A holistic perspective that recognizes the multiple roles of forests and forest sector in the GHG balance in needed: the system assimilates CO2 from the atmosphere, stores carbon in soils, standing biomass, and in wood-based products, and it helps to avoid GHG emissions by displacing fossil fuels and other emissions-intensive products. Very detailed regulation, such as imposing strict cascading principles or restricting eligibility for bioenergy to specific feedstocks (e.g., excluding all roundwood, irrespective of size or quality) may prevent the effective management of forest resources to economically meet multiple objectives, including climate change mitigation and adaptation.

A concern expressed in the debate is that the wood demand for bioenergy may rise enormously, threatening the existence of forests. As bioenergy is typically a side-product of forest harvesting and wood processing, and sustainable forest management (SFM) principles provide safeguards against overharvesting, the forest sector’s contribution to providing biomass for bioenergy will be limited. To address sustainability concerns, the EU has set criteria to which bioenergy must comply. Several countries have set additional more strict criteria, in some cases allowing only biomass from certified sources.

In the past, the European forest sector has responded to increased demand for sawnwood and paper by expanding forests and intensifying management to increase wood production. Similarly, the likely response to increased bioenergy demand will be to devise management approaches that enable biomass production for energy in conjunction with supply of sawlogs and pulpwood. Considering market realities, SFM requirements and existing regulations around bioenergy, we do not expect to see a paradigm shift towards large scale cutting of forests solely for bioenergy.

[1] The views expressed in this Letter are those of the authors and not those of their institutions.

[2] Gert-Jan Nabuurs, Philippe Delacote, David Ellison, Marc Hanewinkel, Marcus Lindner, Martin Nesbit, Markku Ollikainen and Annalisa Savaresi. 2015. A new role for forests and the forest sector in the EU post-2020 climate targets. From Science to Policy 2. European Forest Institute.

 

Göran Berndes
Professor in Biomass and Land Use. Dept of Space, Earth and Environment, Chalmers University of Technology, Sweden
IPCC Lead Author (Special Report on on Renewable Energy Sources and Climate Change Mitigation); Contributing Author (5th Assessment Report); Expert Reviewer (4th Assessment Report)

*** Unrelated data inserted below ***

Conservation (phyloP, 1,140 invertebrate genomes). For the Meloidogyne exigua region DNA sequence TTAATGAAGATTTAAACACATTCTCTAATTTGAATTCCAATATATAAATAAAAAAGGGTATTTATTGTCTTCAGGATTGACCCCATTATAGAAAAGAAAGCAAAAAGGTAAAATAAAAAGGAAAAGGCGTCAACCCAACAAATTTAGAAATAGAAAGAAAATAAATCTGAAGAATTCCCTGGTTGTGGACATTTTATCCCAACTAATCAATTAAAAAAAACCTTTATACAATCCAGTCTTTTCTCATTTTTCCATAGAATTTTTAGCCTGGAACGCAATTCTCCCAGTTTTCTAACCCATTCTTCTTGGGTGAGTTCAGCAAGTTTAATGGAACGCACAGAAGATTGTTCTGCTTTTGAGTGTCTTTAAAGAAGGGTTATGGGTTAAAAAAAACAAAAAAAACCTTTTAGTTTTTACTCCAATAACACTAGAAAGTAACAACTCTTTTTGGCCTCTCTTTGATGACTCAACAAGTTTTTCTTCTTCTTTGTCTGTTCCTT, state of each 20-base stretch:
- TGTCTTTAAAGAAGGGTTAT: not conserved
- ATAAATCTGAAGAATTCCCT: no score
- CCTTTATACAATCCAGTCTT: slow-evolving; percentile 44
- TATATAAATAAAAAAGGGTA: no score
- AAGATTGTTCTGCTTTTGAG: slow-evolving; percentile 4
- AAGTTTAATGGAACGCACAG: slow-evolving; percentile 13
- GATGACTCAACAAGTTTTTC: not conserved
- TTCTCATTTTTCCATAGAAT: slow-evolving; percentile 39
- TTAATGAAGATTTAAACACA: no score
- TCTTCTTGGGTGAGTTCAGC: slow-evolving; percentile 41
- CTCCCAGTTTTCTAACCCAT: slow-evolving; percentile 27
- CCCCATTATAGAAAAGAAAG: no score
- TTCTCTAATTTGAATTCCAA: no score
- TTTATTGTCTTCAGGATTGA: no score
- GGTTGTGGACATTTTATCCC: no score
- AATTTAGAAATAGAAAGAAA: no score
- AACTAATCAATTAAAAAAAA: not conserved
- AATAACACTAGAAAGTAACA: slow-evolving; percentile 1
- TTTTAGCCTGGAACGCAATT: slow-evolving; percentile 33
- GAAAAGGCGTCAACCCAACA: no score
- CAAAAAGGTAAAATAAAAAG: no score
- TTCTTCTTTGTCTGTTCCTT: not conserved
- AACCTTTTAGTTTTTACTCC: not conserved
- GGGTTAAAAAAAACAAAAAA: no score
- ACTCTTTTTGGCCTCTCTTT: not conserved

Johan Bergh
Professor in Silviculture with Focus on Climate Change Mitigation and Adaptation. Dept of Forestry and Wood Technology, Linnaeus University, Sweden.

Annette Cowie
Professor. School of Environmental and Rural Science, University of New England, Australia
Member of the Scientific and Technical Advisory Panel (STAP) of The Global Environment Facility (GEF), Washington DC, USA.
IPCC Lead Author (Special Report Climate Change and Land)

Gustaf Egnell
Associate professor in Forest Based Bioenergy. Dept of Forest Ecology and Management, Swedish University of Agricultural Sciences, Sweden.

Lauri Hetemäki
Adjunct Professor in Forest Economics and Marketing. Faculty of Agriculture and Forestry, University of Helsinki.
Assistant Director, European Forest Institute, Finland

Pekka Kauppi
Professor in Environmental Science and Policy. Faculty of Biological end Environmental Sciences, University of Helsinki, Finland
 IPCC Lead Author (2nd Assessment Report) and Co-ordinating Lead Author (3rd Assessment Report)

Madhu Khanna
ACES Distinguished Professor in Environmental Economics. Dept of Agricultural and Consumer Economics, University of Illinois

Werner Kurz
Senior Research Scientist, Canadian Forest Service, Natural Resources Canada.
Coordinating Lead Author or Lead Author of seven IPCC reports.

Marcus Lindner
Principal Scientist, Resilience Programme. European Forest Institute, Germany

Tomas Lundmark
Professor in Silviculture. Swedish University of Agricultural Sciences (SLU), Sweden
Director, Unit of Field Based Forest Research, SLU, Sweden
Member of the Advisory Panel of The Swedish National Forest Program.

Gert-Jan Nabuurs
Professor European Forest Resources, Wageningen Environmental Research, Wageningen University and Research
IPCC Co-ordinating Lead Author (4th Assessment Report; Good Practice Guidance LULUCF) and Lead author (3rd Assessment Report; Special Report LULUCF)  

Ralph E. H. Sims
Professor in Sustainable Energy. Massey University, New Zealand
Director, Centre for Energy Research
Member of the Scientific and Technical Advisory Panel (STAP) of The Global Environment Facility (GEF), Washington DC, USA.
IPCC Co-ordinating Lead Author (4th Assessment Report; Special Report on Renewables; and 5th Assessment Report).

Birger Solberg
Professor in Forest Economics. Norwegian University of Life Sciences, Norway.
IPCC Review editor (3rd Assessment Report) and Lead author (Special Report on Land Use Changes and Forestry)